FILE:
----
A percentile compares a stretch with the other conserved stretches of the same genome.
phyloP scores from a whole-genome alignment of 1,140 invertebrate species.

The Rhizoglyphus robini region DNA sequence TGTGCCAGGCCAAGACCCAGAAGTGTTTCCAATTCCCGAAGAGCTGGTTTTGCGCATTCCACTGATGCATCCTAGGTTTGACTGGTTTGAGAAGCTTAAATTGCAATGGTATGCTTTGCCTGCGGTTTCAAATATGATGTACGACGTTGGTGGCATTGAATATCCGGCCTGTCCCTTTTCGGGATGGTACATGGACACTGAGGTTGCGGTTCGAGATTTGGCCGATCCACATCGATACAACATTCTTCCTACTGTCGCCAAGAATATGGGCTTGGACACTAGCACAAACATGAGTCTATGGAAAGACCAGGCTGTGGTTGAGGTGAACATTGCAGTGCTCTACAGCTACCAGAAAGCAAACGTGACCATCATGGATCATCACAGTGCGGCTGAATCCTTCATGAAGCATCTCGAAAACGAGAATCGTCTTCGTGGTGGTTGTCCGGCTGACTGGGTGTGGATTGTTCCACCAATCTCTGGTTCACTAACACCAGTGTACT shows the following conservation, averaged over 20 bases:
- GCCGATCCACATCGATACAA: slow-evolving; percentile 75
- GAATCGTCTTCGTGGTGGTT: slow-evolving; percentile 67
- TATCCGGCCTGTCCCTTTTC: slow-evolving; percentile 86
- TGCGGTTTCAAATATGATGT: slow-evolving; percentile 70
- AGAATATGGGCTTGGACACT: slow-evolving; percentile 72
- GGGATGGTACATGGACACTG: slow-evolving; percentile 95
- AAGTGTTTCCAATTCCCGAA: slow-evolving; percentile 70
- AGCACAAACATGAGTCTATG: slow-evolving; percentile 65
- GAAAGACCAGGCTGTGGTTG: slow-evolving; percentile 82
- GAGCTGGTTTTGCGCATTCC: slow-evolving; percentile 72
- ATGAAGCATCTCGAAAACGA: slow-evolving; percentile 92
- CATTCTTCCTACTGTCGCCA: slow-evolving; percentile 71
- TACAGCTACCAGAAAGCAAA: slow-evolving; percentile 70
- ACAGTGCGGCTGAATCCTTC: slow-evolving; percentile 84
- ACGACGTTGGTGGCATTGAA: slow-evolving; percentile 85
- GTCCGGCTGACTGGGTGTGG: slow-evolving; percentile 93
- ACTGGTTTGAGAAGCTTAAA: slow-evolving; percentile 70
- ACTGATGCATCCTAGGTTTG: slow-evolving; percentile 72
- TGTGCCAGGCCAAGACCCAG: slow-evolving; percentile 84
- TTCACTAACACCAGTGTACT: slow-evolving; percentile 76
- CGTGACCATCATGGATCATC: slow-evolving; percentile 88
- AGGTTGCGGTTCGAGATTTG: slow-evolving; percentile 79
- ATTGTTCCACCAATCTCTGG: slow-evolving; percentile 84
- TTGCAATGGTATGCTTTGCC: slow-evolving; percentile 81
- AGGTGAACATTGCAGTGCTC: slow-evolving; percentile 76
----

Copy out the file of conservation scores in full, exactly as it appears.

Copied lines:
A percentile compares a stretch with the other conserved stretches of the same genome.
phyloP scores from a whole-genome alignment of 1,140 invertebrate species.

The Rhizoglyphus robini region DNA sequence TGTGCCAGGCCAAGACCCAGAAGTGTTTCCAATTCCCGAAGAGCTGGTTTTGCGCATTCCACTGATGCATCCTAGGTTTGACTGGTTTGAGAAGCTTAAATTGCAATGGTATGCTTTGCCTGCGGTTTCAAATATGATGTACGACGTTGGTGGCATTGAATATCCGGCCTGTCCCTTTTCGGGATGGTACATGGACACTGAGGTTGCGGTTCGAGATTTGGCCGATCCACATCGATACAACATTCTTCCTACTGTCGCCAAGAATATGGGCTTGGACACTAGCACAAACATGAGTCTATGGAAAGACCAGGCTGTGGTTGAGGTGAACATTGCAGTGCTCTACAGCTACCAGAAAGCAAACGTGACCATCATGGATCATCACAGTGCGGCTGAATCCTTCATGAAGCATCTCGAAAACGAGAATCGTCTTCGTGGTGGTTGTCCGGCTGACTGGGTGTGGATTGTTCCACCAATCTCTGGTTCACTAACACCAGTGTACT shows the following conservation, averaged over 20 bases:
- GCCGATCCACATCGATACAA: slow-evolving; percentile 75
- GAATCGTCTTCGTGGTGGTT: slow-evolving; percentile 67
- TATCCGGCCTGTCCCTTTTC: slow-evolving; percentile 86
- TGCGGTTTCAAATATGATGT: slow-evolving; percentile 70
- AGAATATGGGCTTGGACACT: slow-evolving; percentile 72
- GGGATGGTACATGGACACTG: slow-evolving; percentile 95
- AAGTGTTTCCAATTCCCGAA: slow-evolving; percentile 70
- AGCACAAACATGAGTCTATG: slow-evolving; percentile 65
- GAAAGACCAGGCTGTGGTTG: slow-evolving; percentile 82
- GAGCTGGTTTTGCGCATTCC: slow-evolving; percentile 72
- ATGAAGCATCTCGAAAACGA: slow-evolving; percentile 92
- CATTCTTCCTACTGTCGCCA: slow-evolving; percentile 71
- TACAGCTACCAGAAAGCAAA: slow-evolving; percentile 70
- ACAGTGCGGCTGAATCCTTC: slow-evolving; percentile 84
- ACGACGTTGGTGGCATTGAA: slow-evolving; percentile 85
- GTCCGGCTGACTGGGTGTGG: slow-evolving; percentile 93
- ACTGGTTTGAGAAGCTTAAA: slow-evolving; percentile 70
- ACTGATGCATCCTAGGTTTG: slow-evolving; percentile 72
- TGTGCCAGGCCAAGACCCAG: slow-evolving; percentile 84
- TTCACTAACACCAGTGTACT: slow-evolving; percentile 76
- CGTGACCATCATGGATCATC: slow-evolving; percentile 88
- AGGTTGCGGTTCGAGATTTG: slow-evolving; percentile 79
- ATTGTTCCACCAATCTCTGG: slow-evolving; percentile 84
- TTGCAATGGTATGCTTTGCC: slow-evolving; percentile 81
- AGGTGAACATTGCAGTGCTC: slow-evolving; percentile 76